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CAWASA Accelerating Change To Solve the Caribbean’s Ongoing Water, Sewage Problems


by Earl Bousquet

Today, March 22 is World Water Day.

The 2023 theme, designated by the United Nations (UN) is: ‘Accelerating the Change to Solve the Water and Sanitation Crisis.’

Another sub-theme is ‘Groundwater: Making the Invisible Visible’ — and both apply across the Caribbean.

This year, World Water Day also coincides with the UN’s annual World Water Conference in New York, taking place today with the Caribbean widely represented.

The Caribbean Water and Sewerage Association (CAWASA), which unites related national entities, is continuing a months-long series of training courses in ‘Wastewater Treatment and Wastewater Collection’ to benefit four CARICOM member-states (Barbados, Belize, Grenada and Saint Lucia).

The regional project, entitled ‘Water and Wastewater Capacity Building Program in the Caribbean,’ is being implemented by CAWASA in collaboration with the Operators Without Borders (OWB), a Canadian non-profit group of water and wastewater volunteers.

CAWASA’s Saint Lucia-based Executive Director Ignatius Jean says the project was initiated on May 23, 2022 when the UN’s Environment Program (UNEP) and CAWASA signed a Small-Scale Funding Agreement (SSFA) under the GEF CReW + Project.

Its overall objective is: “To strengthen the capacity-building initiatives in the Caribbean Region by supporting the regional Water and Wastewater Operator training program currently being implemented by CAWASA.”

Another aim is: “To prepare a cadre of wastewater operators for the Water Professionals International (WPI) Certification.”

It also involves: “Training and certifying utility operators and enhancing their ability to carry out operations and maintenance procedures according to industry standards, no matter the complexity or simplicity of their operation.”

‘Train-the-Trainer’ workshops also develop cadres of qualified regional water and wastewater personnel, to conduct tutorials for Certification Examinations and Continuing Education Credit courses.

The project involves five-day workshops in each country and got under way with the first round of training in ‘Wastewater Collection’ in Saint Lucia (January 16-20) and continued in Barbados (January 23-27), Grenada (February 13 to 17) and Belize (February 20-24).

The second round of training, in ‘Wastewater Treatment’, returned to Barbados (February 27 – March 3), Saint Lucia and Belize (March 20-24).

Facilitators for this week’s session in Saint Lucia are Shantelle Clarke and Valerie Jenkinson from Operators Without Borders (OWB) and Ian McIlwham (also of OWB) in Belize.

Participating utilities are the Barbados Water Authority (BWA), the National Water and Sewerage Authority (NAWASA) of Grenada, the Belize Water Services Ltd (BWS) and Saint Lucia’s Water and Sewerage Company Inc (WASCO).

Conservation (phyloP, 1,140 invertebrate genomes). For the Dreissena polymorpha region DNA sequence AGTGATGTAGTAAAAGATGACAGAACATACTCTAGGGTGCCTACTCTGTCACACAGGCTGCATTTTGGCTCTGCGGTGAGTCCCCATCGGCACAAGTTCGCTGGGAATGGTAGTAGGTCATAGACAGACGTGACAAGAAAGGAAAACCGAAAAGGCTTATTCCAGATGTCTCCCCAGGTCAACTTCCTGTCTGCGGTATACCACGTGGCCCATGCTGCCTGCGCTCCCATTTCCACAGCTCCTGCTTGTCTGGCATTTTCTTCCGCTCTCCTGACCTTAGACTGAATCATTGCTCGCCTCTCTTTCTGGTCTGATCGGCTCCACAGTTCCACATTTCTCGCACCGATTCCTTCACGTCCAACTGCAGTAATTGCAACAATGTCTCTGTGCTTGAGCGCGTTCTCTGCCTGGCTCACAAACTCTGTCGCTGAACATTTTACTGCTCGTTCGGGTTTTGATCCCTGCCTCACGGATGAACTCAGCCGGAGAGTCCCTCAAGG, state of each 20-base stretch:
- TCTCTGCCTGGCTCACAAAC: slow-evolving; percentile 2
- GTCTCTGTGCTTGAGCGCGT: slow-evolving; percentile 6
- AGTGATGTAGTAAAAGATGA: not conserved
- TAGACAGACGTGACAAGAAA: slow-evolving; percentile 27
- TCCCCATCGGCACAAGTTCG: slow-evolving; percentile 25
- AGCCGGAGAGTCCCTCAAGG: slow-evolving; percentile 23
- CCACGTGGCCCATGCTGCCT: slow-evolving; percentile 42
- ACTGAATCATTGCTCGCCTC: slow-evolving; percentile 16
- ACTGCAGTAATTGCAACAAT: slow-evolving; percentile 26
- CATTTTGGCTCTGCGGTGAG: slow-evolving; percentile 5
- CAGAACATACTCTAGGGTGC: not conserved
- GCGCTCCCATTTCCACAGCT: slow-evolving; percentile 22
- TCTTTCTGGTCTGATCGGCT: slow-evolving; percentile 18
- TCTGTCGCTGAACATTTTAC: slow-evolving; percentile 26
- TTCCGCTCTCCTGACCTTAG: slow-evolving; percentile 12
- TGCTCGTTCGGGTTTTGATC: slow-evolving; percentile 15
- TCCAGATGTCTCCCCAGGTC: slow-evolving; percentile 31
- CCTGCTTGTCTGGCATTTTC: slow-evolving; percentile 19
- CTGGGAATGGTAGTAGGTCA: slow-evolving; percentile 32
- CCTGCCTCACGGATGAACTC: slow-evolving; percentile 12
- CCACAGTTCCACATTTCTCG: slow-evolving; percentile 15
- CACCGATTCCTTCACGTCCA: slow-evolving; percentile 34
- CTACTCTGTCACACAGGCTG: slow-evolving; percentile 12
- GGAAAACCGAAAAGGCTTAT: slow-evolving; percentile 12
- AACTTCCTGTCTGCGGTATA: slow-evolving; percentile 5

As the world’s water demand continues to outstrip supply, rich nations have joined the poor in experiencing the increasingly-excessive effects of accelerated Climate Change and Global warming.

But the Caribbean is well-placed to farm and harvest water for today and tomorrow, so the likes of CAWASA and its members, with their regional and international partners, are pressing ahead, before and after World Water Day, with advanced plans to better protect and preserve, farm and harvest the one resource everyone, everywhere agrees is ‘Life’.

Rainwater continues to drain and waste off roofs while farmers continue to suffer during droughts; and dams continue to shrink or bust, creating or worsening water crises for millions.

Over the past decade, Caribbean water utilities have made great strides towards achieving the targets of the United Nations Sustainable Development Goals — specifically SDG 6: Ensure Availability and Sustainable Management of Water and Sanitation for All by 2030.

In the Caribbean, piped water coverage is high, averaging over 90 percent.

However, scarcity of fresh water in the region is an emerging issue according to the World Resources Institute as seven (7) of the 37 most water-scarce countries in the world are in the Caribbean.

This situation is compounded by the high levels of Non-Revenue Water (NRW) which exists in most water utilities in the Caribbean. (NRW is the difference between water supplied and water sold or “lost”, expressed as a percentage of net water supplied).

This week, the Government of Trinidad & Tobago is hosting the Caribbean Regional Conference on Water Loss 2023 in collaboration with the International Water Association (IWA), Water and Sewerage Authority (WASA), and the Caribbean Water and Wastewater Association (CWWA).

In addition, the Regional Consortium of partners in the water sector such as CAWASA, CWWA, the IDB, CDB, UN Environment (Caribbean), CIMH, GWP-C, continue the implementation of the Regional Strategic Action for Governance and Building Resilience in the Water Sector in the Caribbean (RSAP).

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